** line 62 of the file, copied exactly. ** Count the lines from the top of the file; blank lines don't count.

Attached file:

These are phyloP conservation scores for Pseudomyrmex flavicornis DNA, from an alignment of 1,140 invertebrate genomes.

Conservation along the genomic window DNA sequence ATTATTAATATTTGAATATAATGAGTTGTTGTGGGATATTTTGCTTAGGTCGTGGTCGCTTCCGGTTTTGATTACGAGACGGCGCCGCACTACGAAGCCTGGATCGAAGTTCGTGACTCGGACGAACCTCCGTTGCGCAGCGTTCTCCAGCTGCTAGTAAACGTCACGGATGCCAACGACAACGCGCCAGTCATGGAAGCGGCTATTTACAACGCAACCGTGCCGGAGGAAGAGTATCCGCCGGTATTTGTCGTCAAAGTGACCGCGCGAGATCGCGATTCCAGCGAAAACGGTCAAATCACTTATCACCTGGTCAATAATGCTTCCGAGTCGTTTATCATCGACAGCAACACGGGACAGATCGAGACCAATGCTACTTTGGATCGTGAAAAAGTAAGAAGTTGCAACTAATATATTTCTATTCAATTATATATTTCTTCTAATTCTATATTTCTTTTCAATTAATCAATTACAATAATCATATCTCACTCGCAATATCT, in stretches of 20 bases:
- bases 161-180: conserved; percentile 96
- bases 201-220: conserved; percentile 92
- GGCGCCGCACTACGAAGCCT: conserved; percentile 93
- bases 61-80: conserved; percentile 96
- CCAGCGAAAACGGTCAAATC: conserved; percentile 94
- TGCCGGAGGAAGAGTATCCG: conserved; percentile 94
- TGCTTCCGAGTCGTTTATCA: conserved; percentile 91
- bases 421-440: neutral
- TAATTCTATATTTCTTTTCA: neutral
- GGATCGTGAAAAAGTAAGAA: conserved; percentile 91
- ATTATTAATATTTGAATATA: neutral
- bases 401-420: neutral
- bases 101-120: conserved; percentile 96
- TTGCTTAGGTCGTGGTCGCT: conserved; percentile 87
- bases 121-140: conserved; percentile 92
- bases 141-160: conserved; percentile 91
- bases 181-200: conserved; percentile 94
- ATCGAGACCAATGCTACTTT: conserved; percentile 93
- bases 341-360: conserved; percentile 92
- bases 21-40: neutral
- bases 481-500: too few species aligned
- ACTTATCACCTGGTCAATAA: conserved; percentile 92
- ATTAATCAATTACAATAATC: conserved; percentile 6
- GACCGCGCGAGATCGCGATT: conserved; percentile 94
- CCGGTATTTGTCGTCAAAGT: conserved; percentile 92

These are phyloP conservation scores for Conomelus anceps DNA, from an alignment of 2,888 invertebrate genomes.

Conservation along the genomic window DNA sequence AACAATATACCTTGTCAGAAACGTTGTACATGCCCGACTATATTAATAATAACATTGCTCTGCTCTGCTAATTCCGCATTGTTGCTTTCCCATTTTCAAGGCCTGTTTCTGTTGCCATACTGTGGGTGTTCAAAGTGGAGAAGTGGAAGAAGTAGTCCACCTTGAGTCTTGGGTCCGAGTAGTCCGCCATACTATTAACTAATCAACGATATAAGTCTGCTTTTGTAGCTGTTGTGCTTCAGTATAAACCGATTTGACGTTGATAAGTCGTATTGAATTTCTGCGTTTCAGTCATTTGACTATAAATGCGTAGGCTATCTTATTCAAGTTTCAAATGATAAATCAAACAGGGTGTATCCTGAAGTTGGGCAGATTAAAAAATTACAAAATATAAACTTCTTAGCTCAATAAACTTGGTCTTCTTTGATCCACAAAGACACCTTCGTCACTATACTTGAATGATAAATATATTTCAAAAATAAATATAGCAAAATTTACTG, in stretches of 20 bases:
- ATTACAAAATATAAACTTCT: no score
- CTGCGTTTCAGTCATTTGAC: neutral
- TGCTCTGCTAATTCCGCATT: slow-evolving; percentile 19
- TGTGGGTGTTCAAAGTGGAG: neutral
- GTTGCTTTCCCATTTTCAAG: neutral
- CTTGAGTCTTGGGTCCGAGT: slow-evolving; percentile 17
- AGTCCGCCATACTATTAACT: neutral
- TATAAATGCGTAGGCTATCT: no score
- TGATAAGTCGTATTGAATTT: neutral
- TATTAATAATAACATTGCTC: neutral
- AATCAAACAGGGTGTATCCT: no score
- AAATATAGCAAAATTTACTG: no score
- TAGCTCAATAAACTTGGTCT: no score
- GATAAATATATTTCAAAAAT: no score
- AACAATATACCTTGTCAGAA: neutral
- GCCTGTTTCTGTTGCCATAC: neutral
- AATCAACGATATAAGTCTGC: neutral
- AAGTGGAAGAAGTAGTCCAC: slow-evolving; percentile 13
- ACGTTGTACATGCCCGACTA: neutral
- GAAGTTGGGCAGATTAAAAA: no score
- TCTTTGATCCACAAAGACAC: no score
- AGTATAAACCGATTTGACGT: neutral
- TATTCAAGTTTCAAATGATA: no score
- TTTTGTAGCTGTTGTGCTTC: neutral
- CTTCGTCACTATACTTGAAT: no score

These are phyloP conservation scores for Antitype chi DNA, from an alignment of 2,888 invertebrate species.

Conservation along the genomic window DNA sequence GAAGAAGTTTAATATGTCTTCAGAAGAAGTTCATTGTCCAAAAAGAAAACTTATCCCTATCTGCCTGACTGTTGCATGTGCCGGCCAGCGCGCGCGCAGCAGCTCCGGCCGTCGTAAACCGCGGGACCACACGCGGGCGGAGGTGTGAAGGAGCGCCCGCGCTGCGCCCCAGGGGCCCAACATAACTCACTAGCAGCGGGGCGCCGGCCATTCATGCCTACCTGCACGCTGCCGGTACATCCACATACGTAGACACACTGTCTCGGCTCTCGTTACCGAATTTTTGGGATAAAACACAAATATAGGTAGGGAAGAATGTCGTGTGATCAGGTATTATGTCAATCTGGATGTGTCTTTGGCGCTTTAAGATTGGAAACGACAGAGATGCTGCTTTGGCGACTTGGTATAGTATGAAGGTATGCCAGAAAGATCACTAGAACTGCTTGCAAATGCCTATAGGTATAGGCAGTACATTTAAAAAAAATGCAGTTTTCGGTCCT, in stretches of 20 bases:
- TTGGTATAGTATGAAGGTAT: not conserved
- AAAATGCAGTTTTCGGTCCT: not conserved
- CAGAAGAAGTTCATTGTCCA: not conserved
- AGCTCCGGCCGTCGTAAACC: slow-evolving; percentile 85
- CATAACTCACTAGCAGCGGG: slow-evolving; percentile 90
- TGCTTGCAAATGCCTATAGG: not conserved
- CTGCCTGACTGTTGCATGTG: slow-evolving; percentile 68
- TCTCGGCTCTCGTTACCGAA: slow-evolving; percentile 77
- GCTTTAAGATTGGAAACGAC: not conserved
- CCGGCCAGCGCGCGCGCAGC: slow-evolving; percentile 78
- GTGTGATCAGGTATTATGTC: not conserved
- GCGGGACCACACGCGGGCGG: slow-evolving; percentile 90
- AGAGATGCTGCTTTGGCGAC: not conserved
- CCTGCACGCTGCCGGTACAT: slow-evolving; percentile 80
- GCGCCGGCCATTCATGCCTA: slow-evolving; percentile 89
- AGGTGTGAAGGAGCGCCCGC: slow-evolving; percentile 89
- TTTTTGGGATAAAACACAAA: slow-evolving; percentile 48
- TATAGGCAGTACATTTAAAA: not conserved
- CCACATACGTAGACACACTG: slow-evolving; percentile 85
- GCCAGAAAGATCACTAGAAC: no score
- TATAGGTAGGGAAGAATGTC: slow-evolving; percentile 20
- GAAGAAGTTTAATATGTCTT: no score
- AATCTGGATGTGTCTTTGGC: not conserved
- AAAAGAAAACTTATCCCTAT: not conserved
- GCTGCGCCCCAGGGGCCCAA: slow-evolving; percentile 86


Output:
- TGCTTGCAAATGCCTATAGG: not conserved